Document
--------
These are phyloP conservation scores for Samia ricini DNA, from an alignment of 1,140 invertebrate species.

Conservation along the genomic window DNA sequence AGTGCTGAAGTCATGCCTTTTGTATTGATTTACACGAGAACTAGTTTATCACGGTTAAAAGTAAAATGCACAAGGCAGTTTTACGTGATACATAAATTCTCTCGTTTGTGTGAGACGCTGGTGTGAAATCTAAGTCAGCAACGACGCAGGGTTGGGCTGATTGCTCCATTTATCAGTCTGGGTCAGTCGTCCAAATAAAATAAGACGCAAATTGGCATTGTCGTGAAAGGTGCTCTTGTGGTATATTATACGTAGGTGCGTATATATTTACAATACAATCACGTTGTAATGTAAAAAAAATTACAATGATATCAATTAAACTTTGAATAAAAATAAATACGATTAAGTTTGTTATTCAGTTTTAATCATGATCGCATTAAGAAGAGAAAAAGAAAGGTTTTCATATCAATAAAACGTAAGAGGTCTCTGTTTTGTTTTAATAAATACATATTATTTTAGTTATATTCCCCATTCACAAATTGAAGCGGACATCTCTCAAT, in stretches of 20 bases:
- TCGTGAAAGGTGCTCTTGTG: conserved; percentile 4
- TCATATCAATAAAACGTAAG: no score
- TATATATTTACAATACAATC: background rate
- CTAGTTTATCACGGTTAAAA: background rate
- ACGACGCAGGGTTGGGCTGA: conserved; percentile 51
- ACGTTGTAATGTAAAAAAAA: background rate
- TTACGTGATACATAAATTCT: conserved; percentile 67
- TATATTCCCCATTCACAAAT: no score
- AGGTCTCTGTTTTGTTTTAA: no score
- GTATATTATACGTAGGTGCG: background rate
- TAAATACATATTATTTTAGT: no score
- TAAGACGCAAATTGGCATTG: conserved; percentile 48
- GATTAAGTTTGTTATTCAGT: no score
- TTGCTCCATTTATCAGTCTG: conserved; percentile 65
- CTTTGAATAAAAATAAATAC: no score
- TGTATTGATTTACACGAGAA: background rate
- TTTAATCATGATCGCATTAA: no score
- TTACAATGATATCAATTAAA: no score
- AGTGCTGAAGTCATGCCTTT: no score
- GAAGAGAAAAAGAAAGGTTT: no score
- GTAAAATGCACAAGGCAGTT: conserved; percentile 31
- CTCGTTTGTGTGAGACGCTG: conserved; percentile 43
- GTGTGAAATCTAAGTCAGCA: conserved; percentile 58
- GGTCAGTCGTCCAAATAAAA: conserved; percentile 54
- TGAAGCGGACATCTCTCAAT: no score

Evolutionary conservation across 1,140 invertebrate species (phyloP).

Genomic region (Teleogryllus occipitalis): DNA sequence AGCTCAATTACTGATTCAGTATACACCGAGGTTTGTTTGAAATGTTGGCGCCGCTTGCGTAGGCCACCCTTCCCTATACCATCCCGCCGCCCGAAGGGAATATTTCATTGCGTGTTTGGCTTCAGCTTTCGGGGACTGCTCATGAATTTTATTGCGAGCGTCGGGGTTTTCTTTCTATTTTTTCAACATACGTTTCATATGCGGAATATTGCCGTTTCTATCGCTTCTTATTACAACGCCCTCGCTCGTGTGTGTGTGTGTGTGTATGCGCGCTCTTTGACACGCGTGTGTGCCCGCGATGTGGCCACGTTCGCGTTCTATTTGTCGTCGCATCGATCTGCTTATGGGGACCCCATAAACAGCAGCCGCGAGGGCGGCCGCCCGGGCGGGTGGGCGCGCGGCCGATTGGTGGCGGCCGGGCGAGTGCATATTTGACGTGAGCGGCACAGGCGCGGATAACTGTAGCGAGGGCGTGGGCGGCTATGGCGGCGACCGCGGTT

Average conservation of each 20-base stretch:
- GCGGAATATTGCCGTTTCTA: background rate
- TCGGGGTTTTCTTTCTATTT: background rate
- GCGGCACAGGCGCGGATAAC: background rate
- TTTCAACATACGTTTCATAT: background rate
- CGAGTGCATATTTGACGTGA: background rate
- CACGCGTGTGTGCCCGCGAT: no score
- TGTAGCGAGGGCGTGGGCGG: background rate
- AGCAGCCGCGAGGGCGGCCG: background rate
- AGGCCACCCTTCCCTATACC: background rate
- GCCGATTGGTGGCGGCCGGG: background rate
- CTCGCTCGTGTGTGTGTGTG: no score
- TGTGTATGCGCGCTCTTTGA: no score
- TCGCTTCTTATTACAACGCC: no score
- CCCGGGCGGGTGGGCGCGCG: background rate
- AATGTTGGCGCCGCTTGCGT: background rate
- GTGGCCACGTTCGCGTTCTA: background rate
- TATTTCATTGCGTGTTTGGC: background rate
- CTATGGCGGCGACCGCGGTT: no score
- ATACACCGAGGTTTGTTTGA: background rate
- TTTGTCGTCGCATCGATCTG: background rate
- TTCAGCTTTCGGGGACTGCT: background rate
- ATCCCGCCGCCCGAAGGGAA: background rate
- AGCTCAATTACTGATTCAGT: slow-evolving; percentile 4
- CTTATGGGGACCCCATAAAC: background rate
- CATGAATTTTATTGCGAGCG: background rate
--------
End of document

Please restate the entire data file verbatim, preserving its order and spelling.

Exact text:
These are phyloP conservation scores for Samia ricini DNA, from an alignment of 1,140 invertebrate species.

Conservation along the genomic window DNA sequence AGTGCTGAAGTCATGCCTTTTGTATTGATTTACACGAGAACTAGTTTATCACGGTTAAAAGTAAAATGCACAAGGCAGTTTTACGTGATACATAAATTCTCTCGTTTGTGTGAGACGCTGGTGTGAAATCTAAGTCAGCAACGACGCAGGGTTGGGCTGATTGCTCCATTTATCAGTCTGGGTCAGTCGTCCAAATAAAATAAGACGCAAATTGGCATTGTCGTGAAAGGTGCTCTTGTGGTATATTATACGTAGGTGCGTATATATTTACAATACAATCACGTTGTAATGTAAAAAAAATTACAATGATATCAATTAAACTTTGAATAAAAATAAATACGATTAAGTTTGTTATTCAGTTTTAATCATGATCGCATTAAGAAGAGAAAAAGAAAGGTTTTCATATCAATAAAACGTAAGAGGTCTCTGTTTTGTTTTAATAAATACATATTATTTTAGTTATATTCCCCATTCACAAATTGAAGCGGACATCTCTCAAT, in stretches of 20 bases:
- TCGTGAAAGGTGCTCTTGTG: conserved; percentile 4
- TCATATCAATAAAACGTAAG: no score
- TATATATTTACAATACAATC: background rate
- CTAGTTTATCACGGTTAAAA: background rate
- ACGACGCAGGGTTGGGCTGA: conserved; percentile 51
- ACGTTGTAATGTAAAAAAAA: background rate
- TTACGTGATACATAAATTCT: conserved; percentile 67
- TATATTCCCCATTCACAAAT: no score
- AGGTCTCTGTTTTGTTTTAA: no score
- GTATATTATACGTAGGTGCG: background rate
- TAAATACATATTATTTTAGT: no score
- TAAGACGCAAATTGGCATTG: conserved; percentile 48
- GATTAAGTTTGTTATTCAGT: no score
- TTGCTCCATTTATCAGTCTG: conserved; percentile 65
- CTTTGAATAAAAATAAATAC: no score
- TGTATTGATTTACACGAGAA: background rate
- TTTAATCATGATCGCATTAA: no score
- TTACAATGATATCAATTAAA: no score
- AGTGCTGAAGTCATGCCTTT: no score
- GAAGAGAAAAAGAAAGGTTT: no score
- GTAAAATGCACAAGGCAGTT: conserved; percentile 31
- CTCGTTTGTGTGAGACGCTG: conserved; percentile 43
- GTGTGAAATCTAAGTCAGCA: conserved; percentile 58
- GGTCAGTCGTCCAAATAAAA: conserved; percentile 54
- TGAAGCGGACATCTCTCAAT: no score

Evolutionary conservation across 1,140 invertebrate species (phyloP).

Genomic region (Teleogryllus occipitalis): DNA sequence AGCTCAATTACTGATTCAGTATACACCGAGGTTTGTTTGAAATGTTGGCGCCGCTTGCGTAGGCCACCCTTCCCTATACCATCCCGCCGCCCGAAGGGAATATTTCATTGCGTGTTTGGCTTCAGCTTTCGGGGACTGCTCATGAATTTTATTGCGAGCGTCGGGGTTTTCTTTCTATTTTTTCAACATACGTTTCATATGCGGAATATTGCCGTTTCTATCGCTTCTTATTACAACGCCCTCGCTCGTGTGTGTGTGTGTGTGTATGCGCGCTCTTTGACACGCGTGTGTGCCCGCGATGTGGCCACGTTCGCGTTCTATTTGTCGTCGCATCGATCTGCTTATGGGGACCCCATAAACAGCAGCCGCGAGGGCGGCCGCCCGGGCGGGTGGGCGCGCGGCCGATTGGTGGCGGCCGGGCGAGTGCATATTTGACGTGAGCGGCACAGGCGCGGATAACTGTAGCGAGGGCGTGGGCGGCTATGGCGGCGACCGCGGTT

Average conservation of each 20-base stretch:
- GCGGAATATTGCCGTTTCTA: background rate
- TCGGGGTTTTCTTTCTATTT: background rate
- GCGGCACAGGCGCGGATAAC: background rate
- TTTCAACATACGTTTCATAT: background rate
- CGAGTGCATATTTGACGTGA: background rate
- CACGCGTGTGTGCCCGCGAT: no score
- TGTAGCGAGGGCGTGGGCGG: background rate
- AGCAGCCGCGAGGGCGGCCG: background rate
- AGGCCACCCTTCCCTATACC: background rate
- GCCGATTGGTGGCGGCCGGG: background rate
- CTCGCTCGTGTGTGTGTGTG: no score
- TGTGTATGCGCGCTCTTTGA: no score
- TCGCTTCTTATTACAACGCC: no score
- CCCGGGCGGGTGGGCGCGCG: background rate
- AATGTTGGCGCCGCTTGCGT: background rate
- GTGGCCACGTTCGCGTTCTA: background rate
- TATTTCATTGCGTGTTTGGC: background rate
- CTATGGCGGCGACCGCGGTT: no score
- ATACACCGAGGTTTGTTTGA: background rate
- TTTGTCGTCGCATCGATCTG: background rate
- TTCAGCTTTCGGGGACTGCT: background rate
- ATCCCGCCGCCCGAAGGGAA: background rate
- AGCTCAATTACTGATTCAGT: slow-evolving; percentile 4
- CTTATGGGGACCCCATAAAC: background rate
- CATGAATTTTATTGCGAGCG: background rate